NEW YORK (Reuters) - The dollar recovered against the yen and Swiss franc on Wednesday, bolstered by a rebound on Wall Street, as investors turned less pessimistic about the impact of China’s move to slap tariffs on key U.S. imports in response to a similar measure from the United States.
Some analysts said the trade tension may not have as severe an impact on the dollar as initially thought. And if it ends up having an impact, it could be either a positive or negative factor for the greenback.
“There is a scenario that is dollar positive in that maybe the current account deficit is reduced or the Fed raises rates,” Steven Englander, head of research and strategy at Rafiki Capital in New York, said.
“Normally that would be seen as dollar positive. But there is a dollar negative aspect in that perhaps the tariffs apply to some necessary components of the U.S. economy, and slow it down,” he added.
In the midst of the U.S.-China trade tension, the dollar has weakened in three of the last five sessions against the yen, down more than 5 percent so far this year. Against the Swiss franc, the greenback has fallen 1.4 percent so far in 2018.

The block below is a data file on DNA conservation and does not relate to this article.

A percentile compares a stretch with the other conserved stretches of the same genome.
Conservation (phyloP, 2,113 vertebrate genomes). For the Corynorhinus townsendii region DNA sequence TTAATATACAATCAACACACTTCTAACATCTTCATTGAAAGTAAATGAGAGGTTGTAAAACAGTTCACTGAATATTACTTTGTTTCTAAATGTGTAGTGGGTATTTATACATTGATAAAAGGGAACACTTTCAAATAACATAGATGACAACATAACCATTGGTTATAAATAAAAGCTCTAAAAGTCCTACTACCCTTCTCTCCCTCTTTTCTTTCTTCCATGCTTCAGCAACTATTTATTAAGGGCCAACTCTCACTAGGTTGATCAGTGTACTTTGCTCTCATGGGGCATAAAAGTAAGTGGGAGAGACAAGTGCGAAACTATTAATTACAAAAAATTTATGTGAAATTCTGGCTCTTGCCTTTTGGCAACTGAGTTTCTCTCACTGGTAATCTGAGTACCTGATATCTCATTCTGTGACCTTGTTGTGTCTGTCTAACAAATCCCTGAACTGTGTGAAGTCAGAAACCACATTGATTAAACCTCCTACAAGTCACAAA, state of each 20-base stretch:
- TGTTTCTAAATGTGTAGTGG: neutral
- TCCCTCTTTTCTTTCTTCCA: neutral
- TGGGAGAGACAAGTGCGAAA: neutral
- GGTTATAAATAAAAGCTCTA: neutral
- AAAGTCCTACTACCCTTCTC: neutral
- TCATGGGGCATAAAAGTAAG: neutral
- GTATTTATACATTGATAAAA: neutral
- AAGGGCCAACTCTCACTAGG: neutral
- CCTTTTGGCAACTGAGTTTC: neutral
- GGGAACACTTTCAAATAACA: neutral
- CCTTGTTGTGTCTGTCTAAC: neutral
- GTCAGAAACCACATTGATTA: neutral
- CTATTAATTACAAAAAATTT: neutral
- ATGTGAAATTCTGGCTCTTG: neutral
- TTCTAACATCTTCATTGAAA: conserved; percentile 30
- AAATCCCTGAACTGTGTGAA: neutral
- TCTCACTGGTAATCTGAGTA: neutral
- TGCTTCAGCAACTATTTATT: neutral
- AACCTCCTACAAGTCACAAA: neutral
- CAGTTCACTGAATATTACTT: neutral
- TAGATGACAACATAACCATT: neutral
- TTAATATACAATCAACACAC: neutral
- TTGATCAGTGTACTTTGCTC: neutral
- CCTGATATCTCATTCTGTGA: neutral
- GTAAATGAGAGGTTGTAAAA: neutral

The Japanese and Swiss currencies tend to appreciate in times of geopolitical and economic stress.
China on Wednesday proposed tariffs on U.S. imports including soybeans, planes, cars, beef and chemicals. The Chinese plan came hours after Washington unveiled a detailed breakdown of some 1,300 Chinese industrial, transport and medical goods that could be subject to 25 percent duties.
The Chinese news dominated the market, overshadowing a U.S. employment report by payrolls processor ADP which showed a higher-than-expected 241,000 private sector jobs created last month.
“To the extent it is useful, (the ADP survey) points to a labour market still in exceptionally good health,” said Paul Ashworth, chief U.S. economist at Capital Economics in Toronto.
In afternoon trading, after trading lower for most of the session, the dollar rose 0.1 percent against the yen to 106.72 yen, and gained 0.2 percent versus the Swiss franc to 0.9606 franc.
The dollar, however, dipped 0.1 percent against a basket of six major currencies to 90.14, as the euro edged up slightly versus the dollar to $1.2280.
In the aftermath of the Chinese tariffs, the yuan on Wednesday suffered its biggest one-day loss versus the dollar since mid-February, down 0.6 percent at 6.3094 yuan per dollar.
The Chinese currency had been strengthening this year, fuelling speculation on whether Beijing can intervene in markets to limit its rise.
Reporting by Gertrude Chavez-Dreyfuss; Additional reporting by Daniel Bases; Editing by David Gregorio and Chizu Nomiyama
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